Synopses & Reviews
Important and provocative, The Undead
examines why even with the tools of advanced technology, what we think of as life and death, consciousness and nonconsciousness, is not exactly clear and how this problem has been further complicated by the business of organ harvesting.
Dick Teresi, a science writer with a dark sense of humor, manages to make this story entertaining, informative, and accessible as he shows how death determination has become more complicated than ever. Teresi introduces us to brain-death experts, hospice workers, undertakers, coma specialists and those who have recovered from coma, organ transplant surgeons and organ procurers, anesthesiologists who study pain in legally dead patients, doctors who have saved living patients from organ harvests, nurses who care for beating-heart cadavers, ICU doctors who feel subtly pressured to declare patients dead rather than save them, and many others. Much of what they have to say is shocking. Teresi also provides a brief history of how death has been determined from the times of the ancient Egyptians and the Incas through the twenty-first century. And he draws on the writings and theories of celebrated scientists, doctors, and researchers—Jacques-Bénigne Winslow, Sherwin Nuland, Harvey Cushing, and Lynn Margulis, among others—to reveal how theories about dying and death have changed. With The Undead, Teresi makes us think twice about how the medical community decides when someone is dead.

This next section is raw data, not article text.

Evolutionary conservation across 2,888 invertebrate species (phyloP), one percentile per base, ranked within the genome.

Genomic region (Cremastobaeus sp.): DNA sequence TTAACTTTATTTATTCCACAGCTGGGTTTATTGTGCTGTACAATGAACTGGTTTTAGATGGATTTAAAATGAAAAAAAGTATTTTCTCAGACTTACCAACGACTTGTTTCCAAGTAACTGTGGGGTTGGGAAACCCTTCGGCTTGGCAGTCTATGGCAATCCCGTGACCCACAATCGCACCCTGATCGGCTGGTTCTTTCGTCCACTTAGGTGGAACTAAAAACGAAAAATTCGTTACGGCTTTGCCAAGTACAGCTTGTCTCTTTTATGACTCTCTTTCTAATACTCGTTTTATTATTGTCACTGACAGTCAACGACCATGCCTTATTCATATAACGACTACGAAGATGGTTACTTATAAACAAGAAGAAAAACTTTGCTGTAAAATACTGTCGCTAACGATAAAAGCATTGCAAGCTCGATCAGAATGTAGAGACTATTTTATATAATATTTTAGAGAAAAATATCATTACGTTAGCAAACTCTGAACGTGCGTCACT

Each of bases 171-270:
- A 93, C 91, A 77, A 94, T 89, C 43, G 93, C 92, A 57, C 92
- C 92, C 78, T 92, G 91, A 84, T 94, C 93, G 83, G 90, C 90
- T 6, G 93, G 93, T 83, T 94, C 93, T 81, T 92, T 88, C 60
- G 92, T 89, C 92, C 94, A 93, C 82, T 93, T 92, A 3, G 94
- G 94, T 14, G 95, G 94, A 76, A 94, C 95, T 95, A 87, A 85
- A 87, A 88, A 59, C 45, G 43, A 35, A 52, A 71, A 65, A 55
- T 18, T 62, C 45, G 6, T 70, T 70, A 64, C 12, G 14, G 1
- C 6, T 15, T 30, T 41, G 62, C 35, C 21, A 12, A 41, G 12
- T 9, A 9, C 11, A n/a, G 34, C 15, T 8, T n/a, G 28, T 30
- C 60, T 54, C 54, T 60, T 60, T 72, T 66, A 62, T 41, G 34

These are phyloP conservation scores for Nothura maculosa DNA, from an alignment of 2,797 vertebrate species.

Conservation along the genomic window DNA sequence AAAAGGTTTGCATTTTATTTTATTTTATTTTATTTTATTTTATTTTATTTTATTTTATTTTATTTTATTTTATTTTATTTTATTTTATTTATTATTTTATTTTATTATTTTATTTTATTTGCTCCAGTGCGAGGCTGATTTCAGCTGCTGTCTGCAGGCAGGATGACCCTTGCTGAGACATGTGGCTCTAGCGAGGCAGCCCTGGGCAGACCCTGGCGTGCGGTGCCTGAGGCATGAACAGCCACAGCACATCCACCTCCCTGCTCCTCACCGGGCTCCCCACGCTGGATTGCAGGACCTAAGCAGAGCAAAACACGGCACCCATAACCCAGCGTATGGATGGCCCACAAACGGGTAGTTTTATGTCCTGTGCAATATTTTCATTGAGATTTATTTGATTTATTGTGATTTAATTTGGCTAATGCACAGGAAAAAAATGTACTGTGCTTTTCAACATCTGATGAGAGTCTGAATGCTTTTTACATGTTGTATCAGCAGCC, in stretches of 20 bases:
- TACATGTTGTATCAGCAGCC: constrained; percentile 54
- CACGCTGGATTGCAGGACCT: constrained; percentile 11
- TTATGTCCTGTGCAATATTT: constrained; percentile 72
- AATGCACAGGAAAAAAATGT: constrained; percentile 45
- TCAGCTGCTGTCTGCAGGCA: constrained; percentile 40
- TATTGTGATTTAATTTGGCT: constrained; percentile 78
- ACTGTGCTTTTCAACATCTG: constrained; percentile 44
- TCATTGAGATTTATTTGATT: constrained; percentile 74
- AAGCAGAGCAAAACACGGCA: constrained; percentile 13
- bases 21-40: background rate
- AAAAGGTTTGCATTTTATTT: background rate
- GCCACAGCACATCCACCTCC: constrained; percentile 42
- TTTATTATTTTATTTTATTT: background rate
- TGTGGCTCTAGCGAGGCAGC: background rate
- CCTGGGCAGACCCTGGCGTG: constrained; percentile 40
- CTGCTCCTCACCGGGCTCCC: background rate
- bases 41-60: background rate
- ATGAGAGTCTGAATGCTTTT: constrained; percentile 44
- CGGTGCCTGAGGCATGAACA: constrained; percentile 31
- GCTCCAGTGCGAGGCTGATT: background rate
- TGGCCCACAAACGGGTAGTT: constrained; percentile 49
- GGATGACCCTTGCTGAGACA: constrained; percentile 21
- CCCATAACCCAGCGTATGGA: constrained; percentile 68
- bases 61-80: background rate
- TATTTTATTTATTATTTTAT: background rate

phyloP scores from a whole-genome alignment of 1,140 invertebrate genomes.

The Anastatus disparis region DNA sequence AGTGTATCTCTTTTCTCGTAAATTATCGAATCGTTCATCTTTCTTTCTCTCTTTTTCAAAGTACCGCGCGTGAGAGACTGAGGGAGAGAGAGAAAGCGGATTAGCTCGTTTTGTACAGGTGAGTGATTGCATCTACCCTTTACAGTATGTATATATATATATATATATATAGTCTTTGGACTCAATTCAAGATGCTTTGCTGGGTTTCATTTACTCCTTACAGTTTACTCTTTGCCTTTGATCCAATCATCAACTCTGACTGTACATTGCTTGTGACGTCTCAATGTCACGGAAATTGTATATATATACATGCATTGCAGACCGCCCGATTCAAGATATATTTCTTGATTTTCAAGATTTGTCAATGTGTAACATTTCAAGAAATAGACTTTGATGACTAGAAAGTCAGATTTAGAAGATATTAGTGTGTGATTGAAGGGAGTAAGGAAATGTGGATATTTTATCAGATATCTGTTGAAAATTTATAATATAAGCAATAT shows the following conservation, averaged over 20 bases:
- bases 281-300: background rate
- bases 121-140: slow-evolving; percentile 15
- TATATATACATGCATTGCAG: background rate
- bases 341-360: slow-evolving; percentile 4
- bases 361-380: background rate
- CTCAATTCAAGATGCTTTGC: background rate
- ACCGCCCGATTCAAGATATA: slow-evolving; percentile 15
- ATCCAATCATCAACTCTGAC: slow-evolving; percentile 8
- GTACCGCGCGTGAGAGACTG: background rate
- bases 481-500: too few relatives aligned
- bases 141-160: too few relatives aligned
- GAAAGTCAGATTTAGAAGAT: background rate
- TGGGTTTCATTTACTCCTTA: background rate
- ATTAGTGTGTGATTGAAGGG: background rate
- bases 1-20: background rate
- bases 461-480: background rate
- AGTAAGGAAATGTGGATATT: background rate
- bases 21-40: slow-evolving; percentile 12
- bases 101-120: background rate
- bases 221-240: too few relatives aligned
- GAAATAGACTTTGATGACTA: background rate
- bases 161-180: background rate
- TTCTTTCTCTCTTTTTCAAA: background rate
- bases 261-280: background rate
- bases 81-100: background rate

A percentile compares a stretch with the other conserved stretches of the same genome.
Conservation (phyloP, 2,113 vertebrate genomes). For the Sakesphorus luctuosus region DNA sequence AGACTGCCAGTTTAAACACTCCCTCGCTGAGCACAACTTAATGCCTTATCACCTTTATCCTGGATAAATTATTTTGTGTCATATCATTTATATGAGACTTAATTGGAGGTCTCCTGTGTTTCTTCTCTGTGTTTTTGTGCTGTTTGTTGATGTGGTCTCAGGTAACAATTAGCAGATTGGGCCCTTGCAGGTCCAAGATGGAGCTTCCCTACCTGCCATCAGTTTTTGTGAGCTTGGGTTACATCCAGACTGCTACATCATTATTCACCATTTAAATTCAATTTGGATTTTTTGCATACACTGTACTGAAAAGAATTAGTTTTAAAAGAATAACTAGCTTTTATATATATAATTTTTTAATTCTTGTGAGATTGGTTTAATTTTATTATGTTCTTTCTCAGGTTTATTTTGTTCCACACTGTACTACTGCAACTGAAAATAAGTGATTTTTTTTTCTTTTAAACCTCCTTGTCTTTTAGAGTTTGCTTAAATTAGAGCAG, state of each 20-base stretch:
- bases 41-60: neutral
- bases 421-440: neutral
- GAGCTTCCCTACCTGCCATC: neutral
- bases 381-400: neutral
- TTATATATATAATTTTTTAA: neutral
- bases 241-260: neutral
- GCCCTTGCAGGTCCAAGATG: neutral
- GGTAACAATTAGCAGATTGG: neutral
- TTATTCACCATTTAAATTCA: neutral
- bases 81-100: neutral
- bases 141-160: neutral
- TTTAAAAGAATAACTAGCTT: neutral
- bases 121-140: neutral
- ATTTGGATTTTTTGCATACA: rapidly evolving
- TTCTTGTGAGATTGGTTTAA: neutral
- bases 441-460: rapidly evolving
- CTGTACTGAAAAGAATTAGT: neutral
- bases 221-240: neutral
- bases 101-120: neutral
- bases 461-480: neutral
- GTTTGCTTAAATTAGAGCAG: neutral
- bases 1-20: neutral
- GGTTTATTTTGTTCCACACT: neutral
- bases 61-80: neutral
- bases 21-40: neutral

What is death, and how do people in the medical profession determine it? In this fascinating examination of the increasingly blurred line between life and death, consciousness and unconsciousness, science journalist Dick Teresi introduces us to the coma specialists, organ transplant surgeons, ICU doctors, and many others who are faced with this issue daily. The Undead describes how death has been determined through the ages, beginning with the ancient Egyptians and leading to the 1968 Harvard Medical School paper that indirectly stated that death was not cardiopulmonary failure, but a “loss of personhood”—i.e., brain death. Teresi explores the consequences of new technologies that extend people’s lives but which conflict with society’s desire to see them declared dead before their time.
About the Author
Dick Teresi is the author or coauthor of several books about science and technology, most recently The God Particle and Lost Discoveries: The Ancient Roots of Modern Science, both selected as New York Times Book Review notable books. He has been editor in chief of Science Digest, Longevity, VQ, and Omni, of which he was also a cofounder, and has written for The New York Times, The Wall Street Journal, Smithsonian, The Atlantic, and Discover, among other publications.